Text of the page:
Although vitamin D deficiency/insufficiency was still highly prevalent in patients with ILDs not associated with CTD, mean serum 25-hydroxyvitamin D3 levels were significantly higher in this group (P ≤ .0001) (Table 2). These groups all had higher mean 25-hydroxyvitamin D3 than those with CTD-ILD (Fig 1).

Figure 1.

Histogram of serum vitamin D (25(OH)D3, ng/mL) by patient subgroup (analysis of variance [ANOVA], P <.00001). 25(OH)D3 = 25-hydroxyvitamin D3; CTD-ILD = connective tissue disease-associated interstitial lung disease; granulomatous disease = sarcoidosis and hypersensitivity pneumonitis; IIP = idiopathic interstitial pneumonias; Misc = miscellaneous ILD.

Vitamin D Levels and Lung Function

Across the entire cohort, there was a significant association between lower percent predicted FVC and reduced serum 25-hydroxyvitamin D3 levels (R = 0.31, P = .01). In contrast, there was no statistically significant association observed between lower 25-hydroxyvitamin D3 levels and percent predicted diffusing capacity for carbon monoxide (DLCO) (R = 0.13, P = .18), percent predicted total lung capacity (R = 0.17, P = .09), and 6MWT distance (R =0.08, P = .47) (data not shown). However, when the analysis was restricted to those with CTD-ILD, there was a strong inverse association between serum vitamin D insufficiency and FVC, as well as D lco (OR, 0.42; P = .01=and OR, 0.33; P =.004 respectively) (Fig 2, Table 3).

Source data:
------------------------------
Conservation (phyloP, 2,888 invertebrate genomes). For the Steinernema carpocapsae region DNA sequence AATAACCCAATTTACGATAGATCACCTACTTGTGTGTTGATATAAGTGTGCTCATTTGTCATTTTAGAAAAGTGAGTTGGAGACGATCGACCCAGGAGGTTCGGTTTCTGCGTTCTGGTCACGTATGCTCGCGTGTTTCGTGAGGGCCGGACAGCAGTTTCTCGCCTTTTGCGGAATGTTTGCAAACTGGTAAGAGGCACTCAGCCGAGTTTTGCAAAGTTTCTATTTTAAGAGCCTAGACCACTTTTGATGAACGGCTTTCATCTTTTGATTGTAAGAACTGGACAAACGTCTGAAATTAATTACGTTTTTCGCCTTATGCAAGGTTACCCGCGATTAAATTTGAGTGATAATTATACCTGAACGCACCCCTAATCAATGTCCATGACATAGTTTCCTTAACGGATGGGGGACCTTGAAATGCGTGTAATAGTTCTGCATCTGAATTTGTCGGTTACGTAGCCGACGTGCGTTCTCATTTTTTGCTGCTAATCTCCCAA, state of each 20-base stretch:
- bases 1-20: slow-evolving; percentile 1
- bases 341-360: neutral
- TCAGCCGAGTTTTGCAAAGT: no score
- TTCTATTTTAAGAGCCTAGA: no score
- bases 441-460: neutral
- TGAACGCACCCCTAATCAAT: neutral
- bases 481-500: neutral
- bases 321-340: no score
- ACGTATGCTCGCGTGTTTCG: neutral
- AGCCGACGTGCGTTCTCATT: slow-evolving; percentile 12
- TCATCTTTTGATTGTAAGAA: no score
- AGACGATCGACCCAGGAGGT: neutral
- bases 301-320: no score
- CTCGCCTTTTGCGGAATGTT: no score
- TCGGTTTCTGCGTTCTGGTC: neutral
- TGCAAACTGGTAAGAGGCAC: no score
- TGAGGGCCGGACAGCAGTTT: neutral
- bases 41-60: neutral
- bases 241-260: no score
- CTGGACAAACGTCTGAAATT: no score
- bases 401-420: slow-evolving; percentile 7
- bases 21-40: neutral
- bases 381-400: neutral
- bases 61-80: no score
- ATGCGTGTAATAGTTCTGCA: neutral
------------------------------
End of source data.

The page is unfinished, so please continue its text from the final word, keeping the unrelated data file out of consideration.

Figure 2.

A, Plot of serum vitamin D(25(OH)D3, ng/mL) by FVC tertiles (first < 64% predicted, second = 64%-83% predicted, third > 83% predicted) among subjects with CTD-ILD (ANOVA, P = .045). B, Plot of serum vitamin D (25(OH)D3, ng/mL) by diffusing capacity for carbon monoxide tertiles (first < 45% predicted, second = 45%-58% predicted, third > 58% predicted) among subjects with CTD-ILD. (ANOVA, P = .032). DLCO = diffusing capacity for carbon monoxide. See Figure 1 legend for expansion of the other abbreviations.

Adjusted Models

Variables found to be associated with vitamin D insufficiency in the unadjusted analysis in addition to those considered important a priori (age, corticosteroid usage, race, and season drawn) were included as predictors in a multivariate linear regression model (with 25-hydroxyvitamin D3 levels as a continuous variable) and a multivariate logistic regression model (looking at categorical vitamin D insufficiency) (Table 4 and Table 5). In the adjusted analysis, linear regression models showed that patients with an underlying CTD diagnosis had mean 25-hydroxyvitamin D3 levels 11 ng/mL less than those with other forms of ILD, even after adjustment for other potentially confounding variables (P < 0001; Table 4). The presence of CTD-ILD was a strong independent predictor of vitamin D insufficiency (OR, 11.8; CI, 3.5–40.6; P < 0001) (Table 5). Black race was also strongly associated with vitamin D insufficiency (OR, 12.9; CI, 2.6–64; P =.002). In sensitivity analyses, when the UCTD subjects were removed, the observed association between CTD and vitamin D insufficiency remained (OR, 10.0; CI, 2.4–41; P = .001; data not shown).